- Sam Mahlstadt
When it comes to creativity, it's important to understand that nothing is created in a vacuum. Every creative burst, every problem solved...it all comes from somewhere. Some pay homage to the Muse, and others claim evolutionary progress. But we all have a deep sense that the creativity which propels us through life is indicative of something bigger than ourselves.
As a person of faith, I see the driving force behind all creation as the Creator of the heavens and the earth. As we see in Genesis 2:7, the same breath that spoke the universe into being has been breathed into humanity. God's message in the garden is to join him in the work of creation. Throughout the Scriptures, we see God use man time and time again as the vessel in which he blesses, restores, and heals nations. In Jesus, we are given an open invitation to join God in the renewal of his creation. In the Easter story, we are pulled in even further as the resurrection power of the holy sprit is poured out on men. We are now ushers of the new creation, as we are a part of God's Kingdom breaking in to our current reality.
If the Creator God has breathed life into us, and called us into the unfolding story as co-creators, it is imperative that we explore our role in the story. We can only begin to understand who we are in the grand narrative by understanding the nature of God, and the relationship between us, his creation, and him, the Creator. I wrote Creative Theology in an attempt to understand the impacts we observe in creation’s interaction with its Creator. In both creative triumphs and the daily mundane, we are forming a body of work that should be reflective of our relationship with the Creator. But we must first understand our relationship before we can understand the reflective body of work we are creating.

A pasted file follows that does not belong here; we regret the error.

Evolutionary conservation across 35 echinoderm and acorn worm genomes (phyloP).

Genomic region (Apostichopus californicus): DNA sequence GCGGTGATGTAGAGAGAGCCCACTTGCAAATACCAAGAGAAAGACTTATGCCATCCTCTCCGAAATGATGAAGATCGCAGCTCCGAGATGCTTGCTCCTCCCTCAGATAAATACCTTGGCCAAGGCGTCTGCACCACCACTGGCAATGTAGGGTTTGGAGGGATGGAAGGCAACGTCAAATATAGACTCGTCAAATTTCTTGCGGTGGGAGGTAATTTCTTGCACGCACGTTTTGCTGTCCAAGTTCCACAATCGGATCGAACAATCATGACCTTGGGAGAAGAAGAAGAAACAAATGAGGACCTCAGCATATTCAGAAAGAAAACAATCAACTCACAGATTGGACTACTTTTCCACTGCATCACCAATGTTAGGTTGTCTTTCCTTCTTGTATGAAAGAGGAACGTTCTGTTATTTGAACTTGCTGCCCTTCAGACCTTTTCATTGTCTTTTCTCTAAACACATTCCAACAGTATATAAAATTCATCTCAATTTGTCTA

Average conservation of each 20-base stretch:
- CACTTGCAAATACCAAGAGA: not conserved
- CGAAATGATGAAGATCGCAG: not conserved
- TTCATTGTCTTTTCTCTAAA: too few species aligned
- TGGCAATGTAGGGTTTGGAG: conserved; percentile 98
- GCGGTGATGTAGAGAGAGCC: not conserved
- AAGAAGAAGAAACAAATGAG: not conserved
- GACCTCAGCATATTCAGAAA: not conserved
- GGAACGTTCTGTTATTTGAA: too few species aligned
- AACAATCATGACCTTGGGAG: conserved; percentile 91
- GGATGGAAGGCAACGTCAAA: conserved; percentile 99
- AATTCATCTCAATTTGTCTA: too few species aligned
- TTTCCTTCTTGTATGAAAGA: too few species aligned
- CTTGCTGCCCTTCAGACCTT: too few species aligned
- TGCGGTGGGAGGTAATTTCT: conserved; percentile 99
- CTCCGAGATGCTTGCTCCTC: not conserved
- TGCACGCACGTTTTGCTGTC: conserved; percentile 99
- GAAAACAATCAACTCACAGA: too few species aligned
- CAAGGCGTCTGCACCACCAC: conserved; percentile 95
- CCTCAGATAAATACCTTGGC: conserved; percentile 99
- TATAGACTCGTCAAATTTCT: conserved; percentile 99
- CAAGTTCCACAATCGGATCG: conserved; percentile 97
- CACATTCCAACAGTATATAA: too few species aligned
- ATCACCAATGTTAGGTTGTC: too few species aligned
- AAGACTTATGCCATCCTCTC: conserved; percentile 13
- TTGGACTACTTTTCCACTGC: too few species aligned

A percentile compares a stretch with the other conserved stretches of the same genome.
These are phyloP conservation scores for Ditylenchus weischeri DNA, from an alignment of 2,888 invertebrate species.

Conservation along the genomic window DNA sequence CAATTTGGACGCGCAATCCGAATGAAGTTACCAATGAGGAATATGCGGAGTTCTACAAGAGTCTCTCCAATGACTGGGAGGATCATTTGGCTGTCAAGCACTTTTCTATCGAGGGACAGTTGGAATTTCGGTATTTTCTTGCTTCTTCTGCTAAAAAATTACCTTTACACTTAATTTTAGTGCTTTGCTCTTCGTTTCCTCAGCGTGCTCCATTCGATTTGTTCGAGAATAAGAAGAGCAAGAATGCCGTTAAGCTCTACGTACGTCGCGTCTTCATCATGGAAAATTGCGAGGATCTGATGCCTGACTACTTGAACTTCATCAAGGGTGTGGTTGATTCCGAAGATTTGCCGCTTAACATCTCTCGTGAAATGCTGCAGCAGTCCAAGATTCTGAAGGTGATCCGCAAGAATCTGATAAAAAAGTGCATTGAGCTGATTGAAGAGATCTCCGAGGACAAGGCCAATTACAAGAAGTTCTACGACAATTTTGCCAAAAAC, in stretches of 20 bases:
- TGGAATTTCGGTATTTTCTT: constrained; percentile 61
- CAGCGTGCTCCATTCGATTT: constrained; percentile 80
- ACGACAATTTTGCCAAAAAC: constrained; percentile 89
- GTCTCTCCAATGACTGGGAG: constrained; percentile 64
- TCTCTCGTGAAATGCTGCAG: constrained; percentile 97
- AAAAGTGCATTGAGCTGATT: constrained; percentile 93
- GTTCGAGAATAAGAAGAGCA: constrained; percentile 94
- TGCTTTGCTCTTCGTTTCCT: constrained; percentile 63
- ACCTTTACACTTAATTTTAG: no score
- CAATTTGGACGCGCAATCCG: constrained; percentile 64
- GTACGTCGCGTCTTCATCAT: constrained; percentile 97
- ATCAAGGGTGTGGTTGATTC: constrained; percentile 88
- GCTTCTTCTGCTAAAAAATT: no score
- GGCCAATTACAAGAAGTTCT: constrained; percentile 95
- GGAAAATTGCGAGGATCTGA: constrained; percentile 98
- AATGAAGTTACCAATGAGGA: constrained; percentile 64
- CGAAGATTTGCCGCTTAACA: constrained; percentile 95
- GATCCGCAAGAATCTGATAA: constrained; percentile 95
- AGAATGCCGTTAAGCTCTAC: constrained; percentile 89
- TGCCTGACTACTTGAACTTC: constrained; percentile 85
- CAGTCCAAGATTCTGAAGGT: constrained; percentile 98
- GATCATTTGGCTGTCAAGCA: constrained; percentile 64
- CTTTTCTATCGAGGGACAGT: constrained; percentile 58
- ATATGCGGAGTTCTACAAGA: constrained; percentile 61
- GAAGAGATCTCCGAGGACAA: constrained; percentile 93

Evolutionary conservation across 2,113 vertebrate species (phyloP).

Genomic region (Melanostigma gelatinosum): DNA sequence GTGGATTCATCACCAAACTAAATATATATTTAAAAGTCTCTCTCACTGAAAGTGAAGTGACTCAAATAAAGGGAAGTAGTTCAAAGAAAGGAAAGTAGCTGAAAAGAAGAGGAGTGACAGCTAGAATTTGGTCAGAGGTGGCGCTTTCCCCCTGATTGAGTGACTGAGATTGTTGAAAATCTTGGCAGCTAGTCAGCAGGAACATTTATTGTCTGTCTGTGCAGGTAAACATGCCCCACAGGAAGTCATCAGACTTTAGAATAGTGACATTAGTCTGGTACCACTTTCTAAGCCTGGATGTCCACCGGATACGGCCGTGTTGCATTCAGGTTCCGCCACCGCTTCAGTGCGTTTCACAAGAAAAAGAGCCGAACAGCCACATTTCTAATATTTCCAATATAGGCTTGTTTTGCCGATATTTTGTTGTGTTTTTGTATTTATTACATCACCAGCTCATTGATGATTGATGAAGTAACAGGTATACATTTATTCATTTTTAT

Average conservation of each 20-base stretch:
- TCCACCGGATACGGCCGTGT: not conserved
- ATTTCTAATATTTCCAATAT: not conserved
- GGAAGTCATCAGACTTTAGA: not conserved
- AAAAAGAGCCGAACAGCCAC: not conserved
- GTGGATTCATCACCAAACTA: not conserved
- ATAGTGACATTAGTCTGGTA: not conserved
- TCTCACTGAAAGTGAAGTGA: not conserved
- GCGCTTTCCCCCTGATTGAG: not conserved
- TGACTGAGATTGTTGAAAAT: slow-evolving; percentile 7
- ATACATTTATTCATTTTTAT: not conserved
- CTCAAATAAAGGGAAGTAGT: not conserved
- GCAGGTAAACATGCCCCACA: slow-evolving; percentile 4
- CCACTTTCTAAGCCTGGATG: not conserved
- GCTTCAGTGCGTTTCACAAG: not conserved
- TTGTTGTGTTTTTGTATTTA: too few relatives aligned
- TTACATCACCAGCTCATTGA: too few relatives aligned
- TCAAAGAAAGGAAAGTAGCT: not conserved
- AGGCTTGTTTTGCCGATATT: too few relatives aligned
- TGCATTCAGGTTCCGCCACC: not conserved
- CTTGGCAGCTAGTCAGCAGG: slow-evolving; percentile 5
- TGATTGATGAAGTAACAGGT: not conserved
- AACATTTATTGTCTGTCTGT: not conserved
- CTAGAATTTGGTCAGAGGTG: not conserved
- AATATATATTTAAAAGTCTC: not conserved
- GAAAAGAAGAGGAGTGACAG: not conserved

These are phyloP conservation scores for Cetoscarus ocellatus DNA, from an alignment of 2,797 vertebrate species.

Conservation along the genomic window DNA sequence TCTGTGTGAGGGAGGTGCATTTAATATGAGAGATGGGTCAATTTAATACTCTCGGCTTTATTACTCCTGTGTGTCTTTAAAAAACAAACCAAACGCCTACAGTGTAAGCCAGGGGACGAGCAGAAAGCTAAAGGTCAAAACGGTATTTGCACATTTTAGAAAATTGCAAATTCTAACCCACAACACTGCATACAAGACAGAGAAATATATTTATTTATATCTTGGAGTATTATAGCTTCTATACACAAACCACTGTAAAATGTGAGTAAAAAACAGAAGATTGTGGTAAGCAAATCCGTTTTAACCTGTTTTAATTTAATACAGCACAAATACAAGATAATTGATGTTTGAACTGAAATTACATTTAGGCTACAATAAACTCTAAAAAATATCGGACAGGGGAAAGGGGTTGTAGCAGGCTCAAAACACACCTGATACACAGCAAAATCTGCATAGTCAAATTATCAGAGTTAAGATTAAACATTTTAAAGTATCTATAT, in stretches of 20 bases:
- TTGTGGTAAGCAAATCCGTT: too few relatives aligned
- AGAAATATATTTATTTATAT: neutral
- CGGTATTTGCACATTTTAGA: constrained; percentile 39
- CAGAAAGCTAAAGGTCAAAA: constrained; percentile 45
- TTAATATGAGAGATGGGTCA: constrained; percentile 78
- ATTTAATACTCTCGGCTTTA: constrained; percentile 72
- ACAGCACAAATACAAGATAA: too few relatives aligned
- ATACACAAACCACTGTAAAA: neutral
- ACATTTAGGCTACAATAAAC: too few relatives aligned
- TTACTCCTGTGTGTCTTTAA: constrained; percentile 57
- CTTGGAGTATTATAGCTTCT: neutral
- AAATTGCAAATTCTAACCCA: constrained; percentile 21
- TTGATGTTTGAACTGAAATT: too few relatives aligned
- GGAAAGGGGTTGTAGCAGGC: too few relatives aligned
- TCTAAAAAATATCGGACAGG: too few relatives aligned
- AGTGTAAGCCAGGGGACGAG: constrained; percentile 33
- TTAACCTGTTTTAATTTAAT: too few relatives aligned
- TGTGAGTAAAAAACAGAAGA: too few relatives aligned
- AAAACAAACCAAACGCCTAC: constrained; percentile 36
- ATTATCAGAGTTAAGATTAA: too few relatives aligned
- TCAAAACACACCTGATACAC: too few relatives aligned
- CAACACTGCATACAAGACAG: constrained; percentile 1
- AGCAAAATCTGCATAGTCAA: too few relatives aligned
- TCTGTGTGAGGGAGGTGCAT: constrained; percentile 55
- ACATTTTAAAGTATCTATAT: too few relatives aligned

My aim is to lead us into a conversation about the Creator, and how we may respond, as his creation. I’ve heard that the best teaching is someone thinking out loud to others. The book, at its best, is me thinking out loud to you. The book was written in such a way as to begin the conversation, but not end it. I don't tie up loose ends and send you on your way. I open the conversation and introduce a few concepts. The book is only successful if you pick up those conversations and continue the dialogue.
Sam has worked with churches, building ministries to reach the 20-30 age group, as well as building web and live experiences. He has preached in churches that reach from 35 to 2,000 per weekend. He recently wrote his first book, Creative Theology, which explores the relationship between faith and creativity. You can read his blog here.